My daughter graduates from high school this month and I have been going though her papers. I found a folder with all her handmade Mother’s Day cards and got a warm, rosy glow as I remembered the intimacy we shared (still do). I hope that in your hectic days with little ones you make the time to snuggle with your child over some books. Use this time together to secure a safe and quiet harbor for her so that she will be able to return to your port in the storms that are surely on her horizon. Make memories for yourself in this way, so when she shoves off and heads for adventures on the high seas of life, you too will revisit intimate book times and feel my same warm, rosy glow.
Here are a few books that celebrate mothers and their loving children.
Each page features a baby animal interacting with its mother. "My mother is soft" appears opposite two sheep cuddled together; "My mother is strong" shows a tiger carrying her cub in her mouth; and two owls sitting together on a branch illustrate "My mother watches me long and long." Young children will recognize the parallels between their own families and those of the animals.
Love is the only thing that really matters! There's no mistaking the powerful allure of unconditional love in this young children's book. It depicts an Inuit mother who loves her daughter, no matter what. Throughout the story the daughter repeatedly asks, "Mama, do you love me?" She comes up with many intriguing and playful reasons why the mother might be persuaded to withhold love. For example, what if the daughter broke the ptarmigan eggs? What if she put lemmings in her mother's mukluks? The mother does not hide or lie about her feelings. Sometimes she says she would be surprised, or angry, or scared, but these variable emotions do not change her love for her daughter. Her daughter is her Dear One, always and forever.
Little monster tells readers the many ways his mama shows that she loves him: she attends all of his beastball games; sings him lullabies and tucks him into bed; and "She gives me great big hairy hugs,/bakes me cookies filled with bugs,/and when I'm sick she's twice as nice-/she gives me lizard juice with ice." "Oops-one other thing is true:/Your monster mama loves you too!" Leuck delivers a reassuring message in a funny, mildly scary story.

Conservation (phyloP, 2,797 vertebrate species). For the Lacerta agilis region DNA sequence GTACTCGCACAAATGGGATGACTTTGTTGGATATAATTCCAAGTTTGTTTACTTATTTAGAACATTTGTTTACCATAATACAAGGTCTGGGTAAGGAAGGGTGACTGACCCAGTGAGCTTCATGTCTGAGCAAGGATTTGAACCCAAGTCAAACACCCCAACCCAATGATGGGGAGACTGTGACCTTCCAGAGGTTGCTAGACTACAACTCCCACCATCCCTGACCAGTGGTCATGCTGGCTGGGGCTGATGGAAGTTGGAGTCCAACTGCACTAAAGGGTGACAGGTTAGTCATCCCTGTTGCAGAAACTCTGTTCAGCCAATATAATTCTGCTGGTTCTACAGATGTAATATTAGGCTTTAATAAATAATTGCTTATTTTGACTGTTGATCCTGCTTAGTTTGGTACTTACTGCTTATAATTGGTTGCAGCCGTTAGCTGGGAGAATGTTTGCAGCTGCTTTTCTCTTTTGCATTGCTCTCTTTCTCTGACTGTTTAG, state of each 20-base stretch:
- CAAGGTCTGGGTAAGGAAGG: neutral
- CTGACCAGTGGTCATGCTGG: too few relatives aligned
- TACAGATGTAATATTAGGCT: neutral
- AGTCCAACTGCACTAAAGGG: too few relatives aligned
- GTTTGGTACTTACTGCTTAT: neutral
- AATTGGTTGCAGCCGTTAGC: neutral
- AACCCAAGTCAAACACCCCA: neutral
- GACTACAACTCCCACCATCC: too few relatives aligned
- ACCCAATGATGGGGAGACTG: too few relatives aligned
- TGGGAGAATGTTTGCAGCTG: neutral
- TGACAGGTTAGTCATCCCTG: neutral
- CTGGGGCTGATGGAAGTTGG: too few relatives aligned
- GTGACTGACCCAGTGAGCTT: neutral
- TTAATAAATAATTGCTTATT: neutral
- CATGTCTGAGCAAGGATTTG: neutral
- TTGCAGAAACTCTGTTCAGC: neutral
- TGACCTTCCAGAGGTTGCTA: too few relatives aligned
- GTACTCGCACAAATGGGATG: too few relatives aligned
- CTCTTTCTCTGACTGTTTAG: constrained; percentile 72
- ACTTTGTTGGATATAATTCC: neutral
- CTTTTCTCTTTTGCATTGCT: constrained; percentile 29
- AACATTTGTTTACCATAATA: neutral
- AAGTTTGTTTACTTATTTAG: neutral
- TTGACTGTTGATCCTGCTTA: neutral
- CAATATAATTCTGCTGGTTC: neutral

When a young girl eyes her mother's suitcase full of gorgeous silk, cotton and embroidered saris, she decides that she, too, should wear one, even though she is too young for such clothing. When the mother finally realizes how important it is for her little girl to feel like a big girl on her seventh birthday, she dresses up her daughter in the folds of a blue sari.
Every day after school, Luisa does her homework until her hairdresser mother gets off work. Recalling that her mother used to dance "when Dad was around," Luisa colludes with the regulars to throw Mom a rug-cutting birthday surprise that leaves everyone teary and laughing. Luisa herself dances in graceful, unstudied poses through nearly every frame, and the intimacy shared between child and single parent is evident.
If I left this world today, this is how I would want my daughter to remember me. The narrator shares a remembrance of her mother, who welcomed each season with boundless enthusiasm and bade her daughter to do the same: "Bless the world/ it feels like/ a tip-tapping/ song-singing/ finger-snapping/ kind of day. / Let's celebrate." The two danced barefoot in the spring rain, ran through the summer surf with balloons and kites tied to their wrists, performed a "leaf-kicking/ leg-lifting/ hand-clapping/ hello autumn ballet," and lay on the ground to make snow angels in winter. Now a ballerina, the girl notes how these memories serve as inspiration as she leaps across the stage.
May your children leap across their stage with the strong legs and winged hearts with which you have enabled them.